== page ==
Two political newcomers from Alexandria -- defense consultant and former Navy officer Christopher J.T. Gregerson (R) and former Air Force officer David L. Englin (D) -- are vying for the House of Delegates seat in District 45, which is vacant for the first time since 1982.

Gregerson, 55, a retired Navy commander and a volunteer tutor, has centered his campaign on such traditional Republican themes as lower property taxes and transportation and on at least one novel idea: He's a big proponent of the use of biodiesel fuel.

Englin, 30, surprised some local political observers this year when he beat a field of five other candidates -- some much better-known than he -- to win the Democratic primary for the district, which includes the eastern side of Alexandria as well as three precincts near Shirlington in Arlington and six in southeastern Fairfax County.

In debates and on the campaign trail, Englin has sought to paint himself as the worthy Democratic successor to the "legacy" left by Del. Marian Van Landingham (D), who decided late last year not to run again after she had a recurrence of cancer. An artist and popular figure in Old Town, Van Landingham had served in the House since 1982 and was one of its most senior members.

"I am the one candidate who will carry on Marian Van Landingham's progressive leadership for the district," said Englin, who is a former Air Force captain.

From the den of their Del Ray home, Englin and his wife, Shayna, ran an energetic campaign that included a staff of young volunteers and a string of rented phone banks.

Englin -- who sits on Alexandria's Affordable Housing Advisory Committee and is active in the parent teacher association of their son's elementary school, Cora Kelly -- said that increasing affordable housing assistance to lower- and middle-income residents is a top priority.

He supports the plan to increase financing for pre-kindergarten programs espoused by the Democratic candidate for governor, Timothy M. Kaine. He also argues that the state should opt out of the federal No Child Left Behind Act.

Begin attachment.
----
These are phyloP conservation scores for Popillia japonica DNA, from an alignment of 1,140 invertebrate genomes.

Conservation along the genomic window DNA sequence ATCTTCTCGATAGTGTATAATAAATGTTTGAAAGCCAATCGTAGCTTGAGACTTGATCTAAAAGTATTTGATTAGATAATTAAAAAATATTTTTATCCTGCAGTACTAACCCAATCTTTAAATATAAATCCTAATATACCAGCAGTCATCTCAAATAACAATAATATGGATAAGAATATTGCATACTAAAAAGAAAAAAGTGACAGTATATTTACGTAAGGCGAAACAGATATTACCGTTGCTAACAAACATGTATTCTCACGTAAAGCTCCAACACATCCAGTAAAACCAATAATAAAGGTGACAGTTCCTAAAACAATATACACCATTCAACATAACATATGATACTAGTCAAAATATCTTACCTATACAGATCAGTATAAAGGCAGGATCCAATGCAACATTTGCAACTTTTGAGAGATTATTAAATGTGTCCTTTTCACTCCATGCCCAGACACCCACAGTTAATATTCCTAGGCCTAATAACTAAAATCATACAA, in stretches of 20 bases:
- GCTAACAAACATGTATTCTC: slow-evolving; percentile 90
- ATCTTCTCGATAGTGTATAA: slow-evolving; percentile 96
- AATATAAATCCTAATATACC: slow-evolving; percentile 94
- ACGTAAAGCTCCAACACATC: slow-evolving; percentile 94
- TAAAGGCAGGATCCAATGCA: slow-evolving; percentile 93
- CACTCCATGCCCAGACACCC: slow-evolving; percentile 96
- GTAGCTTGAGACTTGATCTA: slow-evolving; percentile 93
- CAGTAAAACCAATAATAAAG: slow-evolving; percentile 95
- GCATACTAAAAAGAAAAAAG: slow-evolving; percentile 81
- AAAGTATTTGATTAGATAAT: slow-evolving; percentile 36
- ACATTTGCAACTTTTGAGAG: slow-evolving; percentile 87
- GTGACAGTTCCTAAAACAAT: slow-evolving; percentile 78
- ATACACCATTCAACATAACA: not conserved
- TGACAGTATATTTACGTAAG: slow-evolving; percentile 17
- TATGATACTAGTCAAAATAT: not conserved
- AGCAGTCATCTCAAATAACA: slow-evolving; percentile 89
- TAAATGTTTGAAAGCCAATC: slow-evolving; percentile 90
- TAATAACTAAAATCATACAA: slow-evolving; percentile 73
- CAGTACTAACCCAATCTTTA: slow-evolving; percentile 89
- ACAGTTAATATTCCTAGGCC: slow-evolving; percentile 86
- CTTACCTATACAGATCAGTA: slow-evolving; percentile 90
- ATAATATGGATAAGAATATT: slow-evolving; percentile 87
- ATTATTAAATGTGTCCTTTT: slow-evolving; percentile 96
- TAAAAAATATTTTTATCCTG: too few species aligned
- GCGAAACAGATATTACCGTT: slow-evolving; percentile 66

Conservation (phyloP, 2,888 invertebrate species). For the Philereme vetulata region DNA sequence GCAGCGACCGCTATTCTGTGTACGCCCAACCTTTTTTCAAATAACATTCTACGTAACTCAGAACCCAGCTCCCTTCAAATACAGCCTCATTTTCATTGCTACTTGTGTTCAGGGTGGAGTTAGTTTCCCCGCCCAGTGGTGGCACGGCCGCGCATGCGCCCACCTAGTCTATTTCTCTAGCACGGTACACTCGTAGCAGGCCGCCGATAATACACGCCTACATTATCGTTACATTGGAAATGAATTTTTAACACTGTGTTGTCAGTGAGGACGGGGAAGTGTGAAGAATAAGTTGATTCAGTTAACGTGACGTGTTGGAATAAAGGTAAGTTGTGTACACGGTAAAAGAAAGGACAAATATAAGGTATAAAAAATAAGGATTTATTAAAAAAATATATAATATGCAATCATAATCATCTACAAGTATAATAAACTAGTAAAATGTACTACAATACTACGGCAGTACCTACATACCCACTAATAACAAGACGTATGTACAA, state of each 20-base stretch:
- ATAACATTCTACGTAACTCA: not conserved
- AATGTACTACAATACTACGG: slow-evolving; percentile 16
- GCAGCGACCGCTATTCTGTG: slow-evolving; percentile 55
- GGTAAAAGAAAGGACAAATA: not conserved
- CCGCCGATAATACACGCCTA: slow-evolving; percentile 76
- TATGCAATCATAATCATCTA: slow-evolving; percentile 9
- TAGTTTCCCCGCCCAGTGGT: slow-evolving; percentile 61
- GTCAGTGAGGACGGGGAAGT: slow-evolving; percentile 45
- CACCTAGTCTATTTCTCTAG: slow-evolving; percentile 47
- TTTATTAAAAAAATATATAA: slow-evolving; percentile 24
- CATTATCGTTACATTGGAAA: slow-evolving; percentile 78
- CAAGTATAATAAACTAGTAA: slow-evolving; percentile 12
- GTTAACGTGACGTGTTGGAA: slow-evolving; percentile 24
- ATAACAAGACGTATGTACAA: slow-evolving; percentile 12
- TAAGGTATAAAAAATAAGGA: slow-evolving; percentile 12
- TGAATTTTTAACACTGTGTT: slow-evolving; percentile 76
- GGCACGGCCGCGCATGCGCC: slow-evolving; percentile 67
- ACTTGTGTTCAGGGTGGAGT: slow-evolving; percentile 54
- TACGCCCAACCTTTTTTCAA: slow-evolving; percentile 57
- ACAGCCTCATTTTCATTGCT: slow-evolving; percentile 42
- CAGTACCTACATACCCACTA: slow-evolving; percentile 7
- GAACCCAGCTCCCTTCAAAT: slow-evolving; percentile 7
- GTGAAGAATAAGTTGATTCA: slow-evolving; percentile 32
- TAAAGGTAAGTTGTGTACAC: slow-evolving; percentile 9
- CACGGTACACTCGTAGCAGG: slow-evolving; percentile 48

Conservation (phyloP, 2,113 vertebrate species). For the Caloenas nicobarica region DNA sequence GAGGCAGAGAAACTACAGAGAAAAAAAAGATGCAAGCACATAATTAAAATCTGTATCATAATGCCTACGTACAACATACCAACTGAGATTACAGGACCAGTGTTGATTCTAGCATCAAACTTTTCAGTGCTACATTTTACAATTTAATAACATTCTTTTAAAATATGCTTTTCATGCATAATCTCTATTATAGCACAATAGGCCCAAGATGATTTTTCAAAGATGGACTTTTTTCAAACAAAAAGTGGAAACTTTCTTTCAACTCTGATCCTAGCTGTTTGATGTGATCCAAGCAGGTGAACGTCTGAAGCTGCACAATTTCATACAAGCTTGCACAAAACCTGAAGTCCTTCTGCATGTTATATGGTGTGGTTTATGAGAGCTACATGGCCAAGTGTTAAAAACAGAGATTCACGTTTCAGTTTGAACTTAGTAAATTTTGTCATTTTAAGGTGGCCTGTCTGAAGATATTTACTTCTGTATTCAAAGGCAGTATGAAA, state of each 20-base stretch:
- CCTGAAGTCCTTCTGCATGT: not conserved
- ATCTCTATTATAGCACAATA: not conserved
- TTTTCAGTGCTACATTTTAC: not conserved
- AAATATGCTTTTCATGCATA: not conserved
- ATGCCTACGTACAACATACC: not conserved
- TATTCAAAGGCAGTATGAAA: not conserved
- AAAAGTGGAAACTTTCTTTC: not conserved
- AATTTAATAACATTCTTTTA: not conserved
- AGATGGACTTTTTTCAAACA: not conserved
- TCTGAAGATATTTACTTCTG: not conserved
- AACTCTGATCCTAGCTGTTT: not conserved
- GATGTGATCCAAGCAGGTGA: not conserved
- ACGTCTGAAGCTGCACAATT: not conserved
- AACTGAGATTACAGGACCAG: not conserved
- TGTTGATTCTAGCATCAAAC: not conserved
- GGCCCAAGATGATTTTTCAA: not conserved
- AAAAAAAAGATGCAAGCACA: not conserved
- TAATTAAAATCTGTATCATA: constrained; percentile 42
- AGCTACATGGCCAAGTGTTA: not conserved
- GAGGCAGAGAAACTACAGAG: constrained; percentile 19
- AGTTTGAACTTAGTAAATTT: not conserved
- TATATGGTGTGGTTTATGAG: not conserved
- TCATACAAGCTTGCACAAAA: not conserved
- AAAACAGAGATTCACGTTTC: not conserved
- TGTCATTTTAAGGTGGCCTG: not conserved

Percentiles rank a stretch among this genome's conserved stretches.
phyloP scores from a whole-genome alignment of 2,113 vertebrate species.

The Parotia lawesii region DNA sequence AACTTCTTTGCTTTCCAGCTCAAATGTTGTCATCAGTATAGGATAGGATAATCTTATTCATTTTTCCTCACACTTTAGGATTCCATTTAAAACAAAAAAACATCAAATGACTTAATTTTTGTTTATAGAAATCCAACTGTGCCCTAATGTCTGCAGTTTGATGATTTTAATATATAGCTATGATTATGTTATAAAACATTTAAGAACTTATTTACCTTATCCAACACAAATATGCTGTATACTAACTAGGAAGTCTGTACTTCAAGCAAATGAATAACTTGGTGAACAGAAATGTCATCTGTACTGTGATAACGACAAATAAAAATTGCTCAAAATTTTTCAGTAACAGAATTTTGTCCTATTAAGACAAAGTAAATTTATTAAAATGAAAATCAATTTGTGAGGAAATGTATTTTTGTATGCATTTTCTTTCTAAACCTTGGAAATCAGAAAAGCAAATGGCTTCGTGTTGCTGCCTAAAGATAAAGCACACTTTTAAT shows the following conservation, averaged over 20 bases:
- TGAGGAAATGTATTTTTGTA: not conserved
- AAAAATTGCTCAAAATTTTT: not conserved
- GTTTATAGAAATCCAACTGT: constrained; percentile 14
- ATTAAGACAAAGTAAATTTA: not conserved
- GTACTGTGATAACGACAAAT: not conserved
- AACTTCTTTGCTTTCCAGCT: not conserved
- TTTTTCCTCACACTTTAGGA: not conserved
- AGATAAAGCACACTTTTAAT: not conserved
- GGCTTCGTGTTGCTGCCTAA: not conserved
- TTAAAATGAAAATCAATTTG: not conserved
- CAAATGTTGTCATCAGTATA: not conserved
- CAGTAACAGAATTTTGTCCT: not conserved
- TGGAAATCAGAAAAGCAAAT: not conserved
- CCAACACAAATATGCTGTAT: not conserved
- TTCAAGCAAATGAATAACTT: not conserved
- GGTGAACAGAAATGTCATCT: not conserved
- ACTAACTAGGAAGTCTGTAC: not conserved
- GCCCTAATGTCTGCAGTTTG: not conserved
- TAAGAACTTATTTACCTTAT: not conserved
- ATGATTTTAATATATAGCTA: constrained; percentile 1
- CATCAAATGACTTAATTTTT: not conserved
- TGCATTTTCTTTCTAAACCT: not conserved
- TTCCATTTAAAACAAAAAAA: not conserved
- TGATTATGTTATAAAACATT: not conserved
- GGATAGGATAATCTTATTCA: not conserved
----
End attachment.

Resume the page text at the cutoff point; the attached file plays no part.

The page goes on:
Virginia lawmakers have said the state may want to withdraw from the program, forgoing $350 million in federal support, if the state is not given more flexibility in implementing the program.

Gregerson said that his anger over hearing Englin's position on No Child Left Behind is the reason he entered the race. He tutors students in math at George Washington Middle School in Alexandria and serves on the board of Communities in Schools of Northern Virginia, a nonprofit group working to help young people stay in school to prepare for life.

"My opponent wants to obliterate No Child Left Behind . . . but they need all the help they can get. They're names and faces to me, not just concepts," Gregerson said. "I started to run mostly because I thought the central issues to our community were not being addressed."

He favors remaining in the federal program while expanding mentoring for younger students and vocational programs for high-schoolers.

He also advocates establishing an alternative fuel zone for Northern Virginia, which would encourage jurisdictions to expand their municipal fleets to include more cars that run on alternative fuel, such as biodiesel fuels made from vegetable oils.

As does Republican gubernatorial candidate Jerry W. Kilgore, Gregerson advocates widening Interstate 66 inside the Capital Beltway but adds the caveat that only if it can be done within existing sound barriers. He supports Kilgore's plan to cap property assessment increases at 5 percent a year.

"I want to educate those left behind, use renewable fuels to lessen our dependence on foreign oil and do what we can to cap property taxes," Gregerson said.